How Contractors Can Add Trip Hazard Repair to Their Service Offerings
Knowing how to identify and repair these dangers on sidewalks and concrete can keep your customers ADA compliant, while also helping to ensure you remain their first call for all their pavement maintenance needs.
Contractors in the pavement maintenance space wear many hats. They can diagnose pavement defects, address curb and gutter issues, sweep parking lots and even let their customers know if their lot needs new striping work done. For this reason, many contractors are considered a one-stop-shop for their customers, completing many different types of work so their client doesn’t have to call different service providers to take care of their property.
This service range also includes diagnosing potentially dangerous areas in need of repair around a parking lot or property – from potholes to trip hazards.
According to the Americans with Disabilities Act (ADA) a trip hazard is any vertical change on a surface over ¼-inch. We see this all the time on uneven concrete surfaces due to freeze-thaw cycles or surfaces that have been disrupted from tree roots. These large cracks, breaks, or buckled areas of pavement can lead to serious injury and possibly make property owners liable in a personal injury or premises liability lawsuit.
Knowing how to talk to your customers about these repairs can not only help you gain their trust, but also lead to another stream of business.
How to Remove Trip Hazards
Fortunately for contractors, repairing and smoothing these hazards is less time-consuming and difficult than you may think.
A concrete scarifier (a.k.a. planer) is used to grind down the high side of a trip hazard until it is level with the opposing sidewalk or surface area again. The machine has a depth crank that can be adjusted up and down. The operator will continue to make multiple passes until the desired levelness is achieved. The resulting surface from the scarifier is also textured and slip-resistant.
For most pavement maintenance contractors starting with this service, you may consider renting a concrete scarifier trip hazard repair package. This includes a scarifier, vacuum and generator for around $400 for one day. You will want to ensure your grinding application includes a vacuum to keep your workers and the public from exposure to harmful airborne concrete dust. Each 4-ft. sidewalk repair section only takes about fifteen to twenty minutes to complete and depending on the area you live in, you could complete between 15 – 20 trip hazard repairs in a day to make renting this package very-cost effective and profitable for your business.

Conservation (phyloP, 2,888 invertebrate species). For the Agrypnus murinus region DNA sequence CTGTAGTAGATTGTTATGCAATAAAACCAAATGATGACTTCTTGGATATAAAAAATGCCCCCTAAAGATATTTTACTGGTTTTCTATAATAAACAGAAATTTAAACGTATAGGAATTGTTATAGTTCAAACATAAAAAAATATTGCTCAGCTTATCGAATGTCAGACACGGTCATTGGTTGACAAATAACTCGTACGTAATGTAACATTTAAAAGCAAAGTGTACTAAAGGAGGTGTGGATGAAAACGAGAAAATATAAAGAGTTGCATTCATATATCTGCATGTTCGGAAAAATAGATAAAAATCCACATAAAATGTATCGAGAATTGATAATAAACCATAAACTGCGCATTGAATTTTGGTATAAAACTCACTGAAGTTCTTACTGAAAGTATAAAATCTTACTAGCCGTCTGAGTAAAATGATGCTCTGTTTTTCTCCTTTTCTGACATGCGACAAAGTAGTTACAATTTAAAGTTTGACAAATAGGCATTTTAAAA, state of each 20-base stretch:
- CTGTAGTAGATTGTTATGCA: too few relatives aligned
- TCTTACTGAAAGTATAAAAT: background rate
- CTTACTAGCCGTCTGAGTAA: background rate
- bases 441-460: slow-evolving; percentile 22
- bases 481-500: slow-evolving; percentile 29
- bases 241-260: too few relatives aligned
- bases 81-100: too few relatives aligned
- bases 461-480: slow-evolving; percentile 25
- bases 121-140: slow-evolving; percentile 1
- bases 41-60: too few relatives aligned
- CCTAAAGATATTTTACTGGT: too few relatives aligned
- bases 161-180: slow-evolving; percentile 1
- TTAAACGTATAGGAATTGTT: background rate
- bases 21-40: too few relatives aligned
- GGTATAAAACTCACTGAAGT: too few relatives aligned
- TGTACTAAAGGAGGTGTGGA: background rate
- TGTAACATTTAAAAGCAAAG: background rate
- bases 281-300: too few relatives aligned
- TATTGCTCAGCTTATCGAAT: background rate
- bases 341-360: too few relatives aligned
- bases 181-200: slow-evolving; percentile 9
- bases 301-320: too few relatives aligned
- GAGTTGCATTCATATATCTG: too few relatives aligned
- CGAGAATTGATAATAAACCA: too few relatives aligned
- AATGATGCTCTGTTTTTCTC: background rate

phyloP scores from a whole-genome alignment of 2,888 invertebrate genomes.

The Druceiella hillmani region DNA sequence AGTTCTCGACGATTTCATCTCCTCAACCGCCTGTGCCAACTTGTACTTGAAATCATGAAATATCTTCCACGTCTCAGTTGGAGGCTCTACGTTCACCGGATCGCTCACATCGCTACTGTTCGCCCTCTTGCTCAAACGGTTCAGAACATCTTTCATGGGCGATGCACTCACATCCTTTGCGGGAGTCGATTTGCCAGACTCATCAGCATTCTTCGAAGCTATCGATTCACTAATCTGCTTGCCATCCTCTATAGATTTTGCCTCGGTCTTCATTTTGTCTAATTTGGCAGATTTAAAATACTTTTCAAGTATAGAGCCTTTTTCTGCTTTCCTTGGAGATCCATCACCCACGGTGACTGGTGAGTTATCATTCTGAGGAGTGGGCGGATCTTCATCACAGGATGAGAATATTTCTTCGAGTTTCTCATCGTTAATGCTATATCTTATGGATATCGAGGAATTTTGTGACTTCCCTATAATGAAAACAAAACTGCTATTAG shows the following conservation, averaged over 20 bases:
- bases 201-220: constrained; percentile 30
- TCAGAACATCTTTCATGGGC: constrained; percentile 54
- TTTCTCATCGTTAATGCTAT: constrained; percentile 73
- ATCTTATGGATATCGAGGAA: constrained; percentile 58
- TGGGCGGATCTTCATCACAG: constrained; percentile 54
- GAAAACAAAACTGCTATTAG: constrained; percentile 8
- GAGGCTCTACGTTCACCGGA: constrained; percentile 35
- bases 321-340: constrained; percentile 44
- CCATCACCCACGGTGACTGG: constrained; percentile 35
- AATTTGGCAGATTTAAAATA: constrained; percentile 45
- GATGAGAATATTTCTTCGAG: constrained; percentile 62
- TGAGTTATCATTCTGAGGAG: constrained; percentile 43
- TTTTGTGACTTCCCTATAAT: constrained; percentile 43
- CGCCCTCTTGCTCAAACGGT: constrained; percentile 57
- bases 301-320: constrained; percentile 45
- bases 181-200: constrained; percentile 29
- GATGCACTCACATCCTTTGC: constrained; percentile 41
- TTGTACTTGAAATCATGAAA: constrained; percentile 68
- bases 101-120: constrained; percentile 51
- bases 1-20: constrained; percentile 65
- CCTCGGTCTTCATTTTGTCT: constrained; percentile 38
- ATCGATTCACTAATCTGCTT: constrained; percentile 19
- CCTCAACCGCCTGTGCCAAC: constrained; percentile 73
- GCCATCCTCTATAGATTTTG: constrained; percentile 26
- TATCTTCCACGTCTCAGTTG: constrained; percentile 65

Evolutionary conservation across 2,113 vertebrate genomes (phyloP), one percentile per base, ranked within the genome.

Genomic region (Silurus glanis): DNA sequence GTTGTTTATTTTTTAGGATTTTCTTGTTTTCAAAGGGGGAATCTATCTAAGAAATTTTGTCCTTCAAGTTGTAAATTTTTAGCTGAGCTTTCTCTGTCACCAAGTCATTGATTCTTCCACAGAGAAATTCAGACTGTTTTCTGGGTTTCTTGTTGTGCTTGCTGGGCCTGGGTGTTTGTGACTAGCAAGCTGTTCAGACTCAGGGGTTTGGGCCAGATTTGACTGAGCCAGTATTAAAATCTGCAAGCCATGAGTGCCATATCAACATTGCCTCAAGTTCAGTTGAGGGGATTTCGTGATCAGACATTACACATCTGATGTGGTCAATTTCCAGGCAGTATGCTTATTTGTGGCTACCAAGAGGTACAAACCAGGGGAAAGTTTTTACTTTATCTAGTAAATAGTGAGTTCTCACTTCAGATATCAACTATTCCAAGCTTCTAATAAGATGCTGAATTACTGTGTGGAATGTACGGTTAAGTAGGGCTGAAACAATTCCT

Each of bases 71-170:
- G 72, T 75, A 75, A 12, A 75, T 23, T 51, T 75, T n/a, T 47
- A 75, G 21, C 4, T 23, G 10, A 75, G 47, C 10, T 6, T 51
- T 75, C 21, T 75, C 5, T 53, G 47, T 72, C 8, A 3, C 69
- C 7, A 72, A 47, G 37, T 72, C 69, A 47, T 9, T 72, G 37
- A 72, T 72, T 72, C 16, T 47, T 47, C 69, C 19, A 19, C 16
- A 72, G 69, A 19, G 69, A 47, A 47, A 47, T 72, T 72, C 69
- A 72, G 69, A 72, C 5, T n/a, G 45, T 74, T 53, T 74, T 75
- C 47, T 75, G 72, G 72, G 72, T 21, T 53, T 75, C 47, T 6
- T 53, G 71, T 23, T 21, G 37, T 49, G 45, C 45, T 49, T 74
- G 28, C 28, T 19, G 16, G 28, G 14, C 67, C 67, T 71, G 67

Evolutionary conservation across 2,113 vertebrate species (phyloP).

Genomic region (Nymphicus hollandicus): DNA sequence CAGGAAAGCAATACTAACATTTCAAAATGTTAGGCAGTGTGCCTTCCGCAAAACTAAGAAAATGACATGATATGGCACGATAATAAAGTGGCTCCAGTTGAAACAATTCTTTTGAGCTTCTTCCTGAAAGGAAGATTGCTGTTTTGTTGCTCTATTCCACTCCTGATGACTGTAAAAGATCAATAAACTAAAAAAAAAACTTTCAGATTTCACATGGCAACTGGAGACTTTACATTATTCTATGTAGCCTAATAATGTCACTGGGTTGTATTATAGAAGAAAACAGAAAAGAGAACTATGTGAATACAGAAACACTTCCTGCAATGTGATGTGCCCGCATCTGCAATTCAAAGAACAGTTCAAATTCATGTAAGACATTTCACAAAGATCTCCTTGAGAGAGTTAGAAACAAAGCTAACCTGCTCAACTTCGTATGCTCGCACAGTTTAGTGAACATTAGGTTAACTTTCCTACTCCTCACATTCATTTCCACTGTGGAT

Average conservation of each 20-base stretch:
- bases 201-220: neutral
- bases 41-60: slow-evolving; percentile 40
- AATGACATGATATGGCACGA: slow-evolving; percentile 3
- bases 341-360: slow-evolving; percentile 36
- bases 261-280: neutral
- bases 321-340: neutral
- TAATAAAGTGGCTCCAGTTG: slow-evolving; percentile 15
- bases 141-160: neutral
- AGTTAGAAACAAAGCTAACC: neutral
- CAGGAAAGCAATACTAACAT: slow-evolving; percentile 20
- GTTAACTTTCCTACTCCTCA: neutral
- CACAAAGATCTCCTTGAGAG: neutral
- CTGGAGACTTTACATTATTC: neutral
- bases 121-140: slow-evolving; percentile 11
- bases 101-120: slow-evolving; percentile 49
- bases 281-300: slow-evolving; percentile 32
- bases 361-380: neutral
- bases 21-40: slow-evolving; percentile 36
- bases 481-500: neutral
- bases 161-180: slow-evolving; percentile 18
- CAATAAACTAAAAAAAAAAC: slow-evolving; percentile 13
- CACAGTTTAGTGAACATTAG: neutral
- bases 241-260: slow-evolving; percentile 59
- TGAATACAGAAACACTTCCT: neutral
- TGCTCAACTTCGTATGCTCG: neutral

Adding this piece of equipment to your fleet can also be a great way to ensure you’re able to service your customers as there will inevitably always be trip hazards to address. Grinding them to ensure ADA compliance is a much more economical way to repair the concrete than a complete removal of the hazard which can cost upwards of $10,000. Save your customers time and money while also adding value to your business.
“According to the Americans with Disabilities Act (ADA) a trip hazard is any vertical change on a surface over ¼-inch.”
If you need help getting started, the experts at EDCO have over 60 years of experience in adding value to their customers’ businesses. Contact them today at firstname.lastname@example.org
Where to Look for Trip Hazards
If you’re a contractor looking for areas of business in need of trip hazard repair, any local business may be in need. If you have a good relationship and concrete scarifier, you can easily increase your revenue stream by offering trip hazard removal at these businesses:
- Local daycares
- Shopping centers
- Campus locations
- Sporting venues
- Golf courses
- Grocery stores and other businesses
- Residential homes/driveways
- Parks and recreational facilities
- Healthcare institutions
- Hotels and Convention Centers